Jessica is 22 years of age. She’s a beautiful, fun loving young lady full of character. Jessica was born prematurely at 25 weeks. As a result of her prematurity Jessica has multiple disabilities and is registered blind. Jessica is a wheelchair user and is dependent on adults to support all of her needs.
Tacpac at school from an early age
From a very early age Jessica was introduced to Tacpac in her specialist educational provision, Sunshine House School in Southport. Tacpac sessions continued throughout her education until she left school at 19.
Through school communication and home school link books I knew Jessica had used Tacpac and enjoyed it. When Jessica left school I found it extremely difficult to find appropriate services and activities for Jessica and found myself thinking that the only thing that had changed from leaving school was Jessica’s age. The activities and stimulation that had worked so well in those educational years were still needed to keep Jessica physically and mentally active and to encourage further development and understanding through continuity. This is when I set about creating a checklist of appropriate activities for Jessica.
This is when I ordered Tacpac for use at home
Although Jessica has used Tacpac for many years; I had only seen snippets of it’s use when visiting schools for annual reviews etc. I had not actually used Tacpac myself so when it arrived I took the time to read the supporting booklet for advice on how to deliver and the aims. I gave my carers the opportunity to read the booklet too.
As we were new to the delivery of Tacpac, we tried it on each other to see how it would feel before starting with Jessica. As we were aware of Jessica’s familiarity of Tacpac we didn’t want to rush in half-heartedly and it then being a totally different experience to what she had been used to. So we practised for a short time on each other until were familiar with the music and rhythm and comfortable that we were doing it right.
Instant recognition of the Tacpac music
It was just so lovely when we first tried Tacpac with Jessica at home; with approving squeals there was instant recognition of the music!
Tacpac Set Four 4, number 5 (bubbles) has become one of the most successful activities we do. Jessica shows
her love of it through her animation and vocalisations at the bits she likes best. We now have the whole of the Tacpac collection in regular use. We have built up to this over time by practising on each other before introducing each
Tacpac to Jessica. Jessica will have 2 or 3 Tacpac sessions a week (different ones) as part of her activity check-list.
Jessica has Samba music as a reference that we are going to do a Tacpac.
Tacpac is an incredibly accessible resource
Even at times of recovery from surgery Tacpac has been appropriate and meaningful for Jessica. Tacpac is just an incredibly accessible resource. At times when Jessica has been really agitated and hasn’t enjoyed very much, Tacpac has been able to reach her and calm her. I have found that Tacpac allows for the adaptation to the here and now. When Jessica is bubbly she is animated and vocalises beautifully with Tacpac; when she is low or down Tacpac can be adapted to be gentle, offering positive contact.
Jessica doesn’t currently attend any college or day service and this makes Tacpac even more important at home.
Jessica did attend a college for a short time and they didn’t have any knowledge of Tacpac so we took ours in to show them. I am surprised by how little people know about Tacpac outside of a specialist setting even though it’s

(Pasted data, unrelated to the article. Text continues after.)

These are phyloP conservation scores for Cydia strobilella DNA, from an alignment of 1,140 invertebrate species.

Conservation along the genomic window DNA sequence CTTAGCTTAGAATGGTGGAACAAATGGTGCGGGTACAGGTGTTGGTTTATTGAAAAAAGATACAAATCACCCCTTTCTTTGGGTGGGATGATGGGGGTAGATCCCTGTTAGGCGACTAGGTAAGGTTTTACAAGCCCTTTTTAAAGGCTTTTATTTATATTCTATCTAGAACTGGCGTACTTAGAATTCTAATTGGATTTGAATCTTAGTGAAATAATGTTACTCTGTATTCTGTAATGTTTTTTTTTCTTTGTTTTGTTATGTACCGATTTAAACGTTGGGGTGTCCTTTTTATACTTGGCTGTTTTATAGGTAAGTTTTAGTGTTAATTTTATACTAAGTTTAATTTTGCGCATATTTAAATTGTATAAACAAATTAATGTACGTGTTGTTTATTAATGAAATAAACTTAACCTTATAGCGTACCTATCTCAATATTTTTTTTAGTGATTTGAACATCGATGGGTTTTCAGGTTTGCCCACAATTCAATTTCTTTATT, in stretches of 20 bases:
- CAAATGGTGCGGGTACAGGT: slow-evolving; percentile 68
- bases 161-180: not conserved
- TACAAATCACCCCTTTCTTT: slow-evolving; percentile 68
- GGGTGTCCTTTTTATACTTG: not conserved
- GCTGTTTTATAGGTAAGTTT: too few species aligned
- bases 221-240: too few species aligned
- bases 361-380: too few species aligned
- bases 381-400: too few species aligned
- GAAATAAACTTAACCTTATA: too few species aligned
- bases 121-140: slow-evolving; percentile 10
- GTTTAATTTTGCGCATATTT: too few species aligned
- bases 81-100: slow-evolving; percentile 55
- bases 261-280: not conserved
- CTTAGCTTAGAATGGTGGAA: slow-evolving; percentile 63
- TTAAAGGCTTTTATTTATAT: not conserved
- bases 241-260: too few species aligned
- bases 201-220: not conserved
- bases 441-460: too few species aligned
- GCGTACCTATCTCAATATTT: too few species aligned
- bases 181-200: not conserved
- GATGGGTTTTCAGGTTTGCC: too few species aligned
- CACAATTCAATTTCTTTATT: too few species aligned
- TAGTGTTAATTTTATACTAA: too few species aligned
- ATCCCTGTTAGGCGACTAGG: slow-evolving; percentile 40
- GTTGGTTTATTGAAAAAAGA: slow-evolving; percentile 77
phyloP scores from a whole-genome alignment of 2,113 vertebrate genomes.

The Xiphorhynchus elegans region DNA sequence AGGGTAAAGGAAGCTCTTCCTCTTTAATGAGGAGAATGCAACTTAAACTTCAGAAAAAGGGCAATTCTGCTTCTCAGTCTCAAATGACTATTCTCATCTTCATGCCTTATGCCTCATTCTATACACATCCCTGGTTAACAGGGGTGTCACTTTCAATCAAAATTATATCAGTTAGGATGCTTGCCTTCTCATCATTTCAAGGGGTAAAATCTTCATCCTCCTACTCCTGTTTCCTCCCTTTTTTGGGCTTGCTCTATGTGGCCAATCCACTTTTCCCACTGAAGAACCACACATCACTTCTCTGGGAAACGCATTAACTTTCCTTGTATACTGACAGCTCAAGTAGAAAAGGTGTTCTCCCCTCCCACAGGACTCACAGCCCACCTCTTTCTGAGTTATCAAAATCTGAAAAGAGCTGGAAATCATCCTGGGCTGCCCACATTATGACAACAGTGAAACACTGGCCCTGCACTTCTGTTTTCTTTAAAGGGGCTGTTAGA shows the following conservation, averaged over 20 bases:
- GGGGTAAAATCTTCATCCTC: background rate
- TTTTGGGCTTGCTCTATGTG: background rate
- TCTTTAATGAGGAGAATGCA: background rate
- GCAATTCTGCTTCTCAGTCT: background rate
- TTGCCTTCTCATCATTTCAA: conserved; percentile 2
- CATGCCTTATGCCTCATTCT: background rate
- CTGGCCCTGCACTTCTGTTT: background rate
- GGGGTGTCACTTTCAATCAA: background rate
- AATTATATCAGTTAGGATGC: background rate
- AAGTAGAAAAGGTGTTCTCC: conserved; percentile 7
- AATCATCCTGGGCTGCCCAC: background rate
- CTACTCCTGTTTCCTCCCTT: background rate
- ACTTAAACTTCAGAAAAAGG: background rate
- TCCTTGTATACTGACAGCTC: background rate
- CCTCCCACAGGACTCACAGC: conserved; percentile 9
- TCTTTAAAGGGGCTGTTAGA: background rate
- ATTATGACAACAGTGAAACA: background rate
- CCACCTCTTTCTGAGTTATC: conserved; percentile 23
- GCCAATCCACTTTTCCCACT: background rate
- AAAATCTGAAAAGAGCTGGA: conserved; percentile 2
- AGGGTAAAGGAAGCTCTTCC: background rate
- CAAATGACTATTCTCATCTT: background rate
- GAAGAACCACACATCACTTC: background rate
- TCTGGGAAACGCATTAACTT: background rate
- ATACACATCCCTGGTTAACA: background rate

such a valuable and accessible resource.
Tacpac enables a beautiful interaction between Jessica and her siblings. Jessica can be quite unsure of people in her space and those getting close need to be able predict her actions (rocking etc) and this makes close contact more
difficult for younger siblings. Tacpac has enabled Jessica’s younger sister, Daisy to be close to her sister and offers an opportunity to enjoy an activity together. Daisy is really proud that she can do Tacpac with Jessica and even
did a ‘Show and Tell’ in her school about it.
Jessica loves Tacpac; we love doing Tacpac with Jessica. We love that different music and rhythms can excite her, soothe her or lift her depending on her mood. We love that we have choice and variety. The collection of music, instruments and composition used in Tacpac is unique and offers a new experience to the adult receiver which may
not be easily available or accessible to them outside of an educational setting.
Spreading the word
I love spreading the word about Tacpac and really want to support it with this case study so that more people become aware of the benefits of this resource for young people and adults too. It’s timeless and can be offered in so many settings. With so few activities appropriate for reasons of access, age, suitability, funding etc Tacpac is a golden resource that can lend itself to any environment and any user; professional, parent, carer or even siblings.
Tacpac stretches the imagination of tactile experience alongside rhythm. We now find ourselves applying the Tacpac experience to everyday situations, the way we dance with Jessica in her wheelchair, the way we sing our action songs. I can’t wait for more Tacpacs to be developed.
Jessica’s 7 year old brother came to me the other day with another of his own Tacpacs for Jessica. He had a cereal box and six items including two little sponges off the hangers on new clothes for softly softly, a toy car to roll up and down, a comb to stroke and a towel for relaxation. Tacpac is firmly embedded in our family now.
Tacpac is a sensory communication resource designed to help communication, social skills, sensory and emotional development for those who have sensory impairment.